Thursday, April 10, 2008

dramatic lighting set-ups

The basic purpose of lighting is to bring out the subject to make it visible in a photograph. But for the advanced photographers who are simply tired of flatly lighted portraits, lighting is a process of setting up the lights to impart personality and character to a portrait and fill it with emotion. Unknown to many, dramatic lighting can be achieved with just a single light source strategically placed to a location where it can create high contrast shadows on the face of a subject. Before we venture into this discussion, we should first familiarize ourselves with the basic lighting set-up composed of three lights: the key or main light, the fill light and the back light. Since I am using Nikon speedlights, SB800 and SB600, in my sample photos, I will limit my discussion on lighting techniques with these speedlights as my light sources.

The key light is the strongest light usually placed on a high angle and on the side of the subject. It is mostly mounted on a reflective umbrella directed towards the face of the subject. The fill light or the weaker light can be provided by a light source mounted on a shoot through umbrella or if dispensed with, can be sourced from a reflector or from an existing natural light. The back light separates your subject from the background to create an edge light on your subject.

Going back to our topic on dramatic light set-ups, a single light source may just be enough to light your subject if you know how to set it up in such a way that your light direction will properly hit your subject's facial contours to give it an outline of shadows and highlights. In my first sample portrait above, the light source was placed on the left side at angle in front of the subject to create shadows on the right side of the model's face.

The second photo from above was lighted by a key light placed on the right side slightly at the back of the model while the third photo was lighted by exactly the same set up but this time the model was instructed to move a little bit backwards. The light provided by the key light perfectly illuminated the facial countours and since it was placed at the back of the model, it serves as a backlight too and created some edge light on the head and shoulder of the model.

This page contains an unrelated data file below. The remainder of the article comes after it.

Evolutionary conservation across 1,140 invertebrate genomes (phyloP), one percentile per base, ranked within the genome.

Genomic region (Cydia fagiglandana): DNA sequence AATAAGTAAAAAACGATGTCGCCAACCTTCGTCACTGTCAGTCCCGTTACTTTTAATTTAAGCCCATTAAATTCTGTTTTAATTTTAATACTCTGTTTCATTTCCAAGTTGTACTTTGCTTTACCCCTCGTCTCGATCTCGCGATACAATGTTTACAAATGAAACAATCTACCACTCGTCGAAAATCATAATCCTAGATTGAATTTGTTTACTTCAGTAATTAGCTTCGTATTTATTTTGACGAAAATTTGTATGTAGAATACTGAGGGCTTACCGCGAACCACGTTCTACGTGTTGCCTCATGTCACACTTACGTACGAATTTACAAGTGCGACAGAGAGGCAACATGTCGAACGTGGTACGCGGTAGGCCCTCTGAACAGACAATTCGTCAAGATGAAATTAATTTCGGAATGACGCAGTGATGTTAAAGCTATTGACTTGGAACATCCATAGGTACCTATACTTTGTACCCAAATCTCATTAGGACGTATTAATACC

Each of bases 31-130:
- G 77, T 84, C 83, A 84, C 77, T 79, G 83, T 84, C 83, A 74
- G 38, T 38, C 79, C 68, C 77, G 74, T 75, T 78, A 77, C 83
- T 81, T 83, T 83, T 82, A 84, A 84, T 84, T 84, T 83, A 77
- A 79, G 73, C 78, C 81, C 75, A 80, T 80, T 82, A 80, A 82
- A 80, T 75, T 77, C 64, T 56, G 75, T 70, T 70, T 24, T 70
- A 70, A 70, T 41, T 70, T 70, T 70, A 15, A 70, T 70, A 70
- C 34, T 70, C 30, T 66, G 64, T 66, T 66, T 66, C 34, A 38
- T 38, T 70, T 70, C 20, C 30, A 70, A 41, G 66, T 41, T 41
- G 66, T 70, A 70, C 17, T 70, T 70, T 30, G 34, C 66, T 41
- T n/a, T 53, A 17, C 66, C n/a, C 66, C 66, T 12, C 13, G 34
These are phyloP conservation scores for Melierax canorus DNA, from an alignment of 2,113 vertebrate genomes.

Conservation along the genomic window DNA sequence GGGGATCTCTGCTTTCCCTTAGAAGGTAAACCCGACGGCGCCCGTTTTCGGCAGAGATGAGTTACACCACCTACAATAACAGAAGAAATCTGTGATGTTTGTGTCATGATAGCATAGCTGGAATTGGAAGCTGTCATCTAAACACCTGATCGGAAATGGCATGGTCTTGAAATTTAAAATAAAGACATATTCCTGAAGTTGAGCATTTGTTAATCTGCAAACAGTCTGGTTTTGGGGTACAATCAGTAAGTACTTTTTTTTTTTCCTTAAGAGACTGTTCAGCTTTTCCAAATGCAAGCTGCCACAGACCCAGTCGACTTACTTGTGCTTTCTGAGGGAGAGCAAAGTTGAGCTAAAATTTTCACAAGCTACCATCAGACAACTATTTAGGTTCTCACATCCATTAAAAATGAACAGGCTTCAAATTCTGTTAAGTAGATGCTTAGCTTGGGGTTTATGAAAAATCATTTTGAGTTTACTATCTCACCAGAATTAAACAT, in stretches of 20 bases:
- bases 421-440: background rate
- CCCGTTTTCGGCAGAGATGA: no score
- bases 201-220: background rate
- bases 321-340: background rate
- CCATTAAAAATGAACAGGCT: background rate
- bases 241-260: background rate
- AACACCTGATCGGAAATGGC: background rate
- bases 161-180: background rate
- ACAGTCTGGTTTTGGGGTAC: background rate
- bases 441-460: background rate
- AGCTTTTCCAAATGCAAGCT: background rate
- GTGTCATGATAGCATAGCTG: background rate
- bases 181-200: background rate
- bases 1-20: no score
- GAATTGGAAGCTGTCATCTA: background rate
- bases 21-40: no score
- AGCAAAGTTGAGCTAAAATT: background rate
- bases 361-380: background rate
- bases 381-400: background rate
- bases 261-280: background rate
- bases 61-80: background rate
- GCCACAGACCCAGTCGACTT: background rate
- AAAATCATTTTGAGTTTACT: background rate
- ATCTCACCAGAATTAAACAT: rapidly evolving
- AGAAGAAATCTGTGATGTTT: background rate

The fourth sample photo was lighted by two light sources and they were set-up to achieve a Rembrandt effect. The Rembrandt effect is a high contrast lighting scheme and is achieved by placing the key light at a high angle to your subject's face. The Rembrandt effect is characterized by a triangular light underneath the subject's eye. It also allows the nose shadow to blend in with the shadow on the dark side of the face.

The last two photos were shot on an indoor location and ligthing the subject with a light source mounted on board a camera would not achieve the same effect so using two light sources placed away from the camera will do the job. On the fifth sample photo from above, the model was asked to posed on a hallway corridor. The key light was placed on the right side and in front of the model while the fill light/backlight was placed on the right side at the back of the model. On the last photo on the stairway, the key light was placed at a high angle on the left side of the model while the fill light was pointing directly towards the face and was placed on the ground.

For modelling credits, I would like to thank Klaudia Batzler, a Filipina-German who gamely followed my instructions. Make-up services was provided by Pam Dionisio.